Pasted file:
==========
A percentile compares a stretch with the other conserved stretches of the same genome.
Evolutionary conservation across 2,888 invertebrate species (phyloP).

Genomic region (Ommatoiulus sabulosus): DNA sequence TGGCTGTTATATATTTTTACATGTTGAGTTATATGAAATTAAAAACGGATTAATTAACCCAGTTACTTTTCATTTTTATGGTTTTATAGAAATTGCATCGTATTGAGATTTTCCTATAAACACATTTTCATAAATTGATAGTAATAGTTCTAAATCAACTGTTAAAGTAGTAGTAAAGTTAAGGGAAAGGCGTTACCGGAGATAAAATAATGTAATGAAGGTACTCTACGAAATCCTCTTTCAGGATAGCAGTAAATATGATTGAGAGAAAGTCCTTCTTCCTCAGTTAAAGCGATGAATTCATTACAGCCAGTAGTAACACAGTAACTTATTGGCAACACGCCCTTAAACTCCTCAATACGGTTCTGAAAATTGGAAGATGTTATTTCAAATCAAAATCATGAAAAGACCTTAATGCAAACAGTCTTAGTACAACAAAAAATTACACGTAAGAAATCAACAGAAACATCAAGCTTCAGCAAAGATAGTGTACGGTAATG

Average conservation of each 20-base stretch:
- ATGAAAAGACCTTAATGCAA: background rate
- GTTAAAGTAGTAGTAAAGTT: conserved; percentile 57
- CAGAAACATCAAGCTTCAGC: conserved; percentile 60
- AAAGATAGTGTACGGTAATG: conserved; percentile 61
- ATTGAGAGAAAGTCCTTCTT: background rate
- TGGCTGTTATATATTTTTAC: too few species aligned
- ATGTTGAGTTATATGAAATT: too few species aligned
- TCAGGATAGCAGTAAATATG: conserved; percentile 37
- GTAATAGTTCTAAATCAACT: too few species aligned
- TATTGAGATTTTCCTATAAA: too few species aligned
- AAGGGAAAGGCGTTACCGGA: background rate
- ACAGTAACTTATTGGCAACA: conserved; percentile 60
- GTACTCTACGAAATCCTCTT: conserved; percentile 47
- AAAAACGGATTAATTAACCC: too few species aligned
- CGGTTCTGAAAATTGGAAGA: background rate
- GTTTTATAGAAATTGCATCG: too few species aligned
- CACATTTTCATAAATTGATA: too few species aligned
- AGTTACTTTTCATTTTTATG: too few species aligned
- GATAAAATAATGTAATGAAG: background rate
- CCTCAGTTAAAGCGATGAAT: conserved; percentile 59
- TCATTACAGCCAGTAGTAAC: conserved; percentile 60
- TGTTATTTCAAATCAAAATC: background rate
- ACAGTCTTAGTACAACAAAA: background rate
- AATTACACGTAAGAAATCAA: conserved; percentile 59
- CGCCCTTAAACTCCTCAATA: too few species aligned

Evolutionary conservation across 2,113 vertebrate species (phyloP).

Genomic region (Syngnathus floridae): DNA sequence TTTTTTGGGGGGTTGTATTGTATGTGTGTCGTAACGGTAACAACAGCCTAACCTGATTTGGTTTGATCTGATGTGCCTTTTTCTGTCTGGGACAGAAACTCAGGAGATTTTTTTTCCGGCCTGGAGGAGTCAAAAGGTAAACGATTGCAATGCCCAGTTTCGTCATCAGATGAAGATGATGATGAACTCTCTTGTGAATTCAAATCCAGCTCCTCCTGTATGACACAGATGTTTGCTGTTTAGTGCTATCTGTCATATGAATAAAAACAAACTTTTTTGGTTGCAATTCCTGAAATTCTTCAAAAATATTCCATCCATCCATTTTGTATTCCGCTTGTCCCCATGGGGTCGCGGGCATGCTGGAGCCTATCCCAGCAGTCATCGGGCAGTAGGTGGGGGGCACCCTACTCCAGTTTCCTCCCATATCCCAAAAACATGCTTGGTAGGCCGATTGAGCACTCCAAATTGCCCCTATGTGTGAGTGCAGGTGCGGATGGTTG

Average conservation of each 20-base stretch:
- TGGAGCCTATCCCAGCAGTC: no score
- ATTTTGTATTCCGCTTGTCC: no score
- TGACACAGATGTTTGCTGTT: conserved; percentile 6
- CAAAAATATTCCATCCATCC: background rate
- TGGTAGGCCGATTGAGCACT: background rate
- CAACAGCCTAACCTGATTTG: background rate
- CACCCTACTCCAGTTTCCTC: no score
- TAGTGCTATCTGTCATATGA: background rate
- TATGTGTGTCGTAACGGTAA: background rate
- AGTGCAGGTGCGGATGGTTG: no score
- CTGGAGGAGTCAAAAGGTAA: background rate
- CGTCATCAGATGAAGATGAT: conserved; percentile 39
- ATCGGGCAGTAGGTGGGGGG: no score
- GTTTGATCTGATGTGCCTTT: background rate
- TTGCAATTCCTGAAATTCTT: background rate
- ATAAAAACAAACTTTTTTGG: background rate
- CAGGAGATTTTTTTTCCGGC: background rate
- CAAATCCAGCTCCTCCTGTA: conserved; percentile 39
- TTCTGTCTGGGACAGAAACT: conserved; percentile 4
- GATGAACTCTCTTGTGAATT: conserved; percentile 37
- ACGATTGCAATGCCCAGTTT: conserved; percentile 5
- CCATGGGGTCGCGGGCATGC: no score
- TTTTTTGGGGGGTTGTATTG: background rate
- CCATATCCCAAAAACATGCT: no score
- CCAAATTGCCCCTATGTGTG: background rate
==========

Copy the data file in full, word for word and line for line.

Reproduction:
A percentile compares a stretch with the other conserved stretches of the same genome.
Evolutionary conservation across 2,888 invertebrate species (phyloP).

Genomic region (Ommatoiulus sabulosus): DNA sequence TGGCTGTTATATATTTTTACATGTTGAGTTATATGAAATTAAAAACGGATTAATTAACCCAGTTACTTTTCATTTTTATGGTTTTATAGAAATTGCATCGTATTGAGATTTTCCTATAAACACATTTTCATAAATTGATAGTAATAGTTCTAAATCAACTGTTAAAGTAGTAGTAAAGTTAAGGGAAAGGCGTTACCGGAGATAAAATAATGTAATGAAGGTACTCTACGAAATCCTCTTTCAGGATAGCAGTAAATATGATTGAGAGAAAGTCCTTCTTCCTCAGTTAAAGCGATGAATTCATTACAGCCAGTAGTAACACAGTAACTTATTGGCAACACGCCCTTAAACTCCTCAATACGGTTCTGAAAATTGGAAGATGTTATTTCAAATCAAAATCATGAAAAGACCTTAATGCAAACAGTCTTAGTACAACAAAAAATTACACGTAAGAAATCAACAGAAACATCAAGCTTCAGCAAAGATAGTGTACGGTAATG

Average conservation of each 20-base stretch:
- ATGAAAAGACCTTAATGCAA: background rate
- GTTAAAGTAGTAGTAAAGTT: conserved; percentile 57
- CAGAAACATCAAGCTTCAGC: conserved; percentile 60
- AAAGATAGTGTACGGTAATG: conserved; percentile 61
- ATTGAGAGAAAGTCCTTCTT: background rate
- TGGCTGTTATATATTTTTAC: too few species aligned
- ATGTTGAGTTATATGAAATT: too few species aligned
- TCAGGATAGCAGTAAATATG: conserved; percentile 37
- GTAATAGTTCTAAATCAACT: too few species aligned
- TATTGAGATTTTCCTATAAA: too few species aligned
- AAGGGAAAGGCGTTACCGGA: background rate
- ACAGTAACTTATTGGCAACA: conserved; percentile 60
- GTACTCTACGAAATCCTCTT: conserved; percentile 47
- AAAAACGGATTAATTAACCC: too few species aligned
- CGGTTCTGAAAATTGGAAGA: background rate
- GTTTTATAGAAATTGCATCG: too few species aligned
- CACATTTTCATAAATTGATA: too few species aligned
- AGTTACTTTTCATTTTTATG: too few species aligned
- GATAAAATAATGTAATGAAG: background rate
- CCTCAGTTAAAGCGATGAAT: conserved; percentile 59
- TCATTACAGCCAGTAGTAAC: conserved; percentile 60
- TGTTATTTCAAATCAAAATC: background rate
- ACAGTCTTAGTACAACAAAA: background rate
- AATTACACGTAAGAAATCAA: conserved; percentile 59
- CGCCCTTAAACTCCTCAATA: too few species aligned

Evolutionary conservation across 2,113 vertebrate species (phyloP).

Genomic region (Syngnathus floridae): DNA sequence TTTTTTGGGGGGTTGTATTGTATGTGTGTCGTAACGGTAACAACAGCCTAACCTGATTTGGTTTGATCTGATGTGCCTTTTTCTGTCTGGGACAGAAACTCAGGAGATTTTTTTTCCGGCCTGGAGGAGTCAAAAGGTAAACGATTGCAATGCCCAGTTTCGTCATCAGATGAAGATGATGATGAACTCTCTTGTGAATTCAAATCCAGCTCCTCCTGTATGACACAGATGTTTGCTGTTTAGTGCTATCTGTCATATGAATAAAAACAAACTTTTTTGGTTGCAATTCCTGAAATTCTTCAAAAATATTCCATCCATCCATTTTGTATTCCGCTTGTCCCCATGGGGTCGCGGGCATGCTGGAGCCTATCCCAGCAGTCATCGGGCAGTAGGTGGGGGGCACCCTACTCCAGTTTCCTCCCATATCCCAAAAACATGCTTGGTAGGCCGATTGAGCACTCCAAATTGCCCCTATGTGTGAGTGCAGGTGCGGATGGTTG

Average conservation of each 20-base stretch:
- TGGAGCCTATCCCAGCAGTC: no score
- ATTTTGTATTCCGCTTGTCC: no score
- TGACACAGATGTTTGCTGTT: conserved; percentile 6
- CAAAAATATTCCATCCATCC: background rate
- TGGTAGGCCGATTGAGCACT: background rate
- CAACAGCCTAACCTGATTTG: background rate
- CACCCTACTCCAGTTTCCTC: no score
- TAGTGCTATCTGTCATATGA: background rate
- TATGTGTGTCGTAACGGTAA: background rate
- AGTGCAGGTGCGGATGGTTG: no score
- CTGGAGGAGTCAAAAGGTAA: background rate
- CGTCATCAGATGAAGATGAT: conserved; percentile 39
- ATCGGGCAGTAGGTGGGGGG: no score
- GTTTGATCTGATGTGCCTTT: background rate
- TTGCAATTCCTGAAATTCTT: background rate
- ATAAAAACAAACTTTTTTGG: background rate
- CAGGAGATTTTTTTTCCGGC: background rate
- CAAATCCAGCTCCTCCTGTA: conserved; percentile 39
- TTCTGTCTGGGACAGAAACT: conserved; percentile 4
- GATGAACTCTCTTGTGAATT: conserved; percentile 37
- ACGATTGCAATGCCCAGTTT: conserved; percentile 5
- CCATGGGGTCGCGGGCATGC: no score
- TTTTTTGGGGGGTTGTATTG: background rate
- CCATATCCCAAAAACATGCT: no score
- CCAAATTGCCCCTATGTGTG: background rate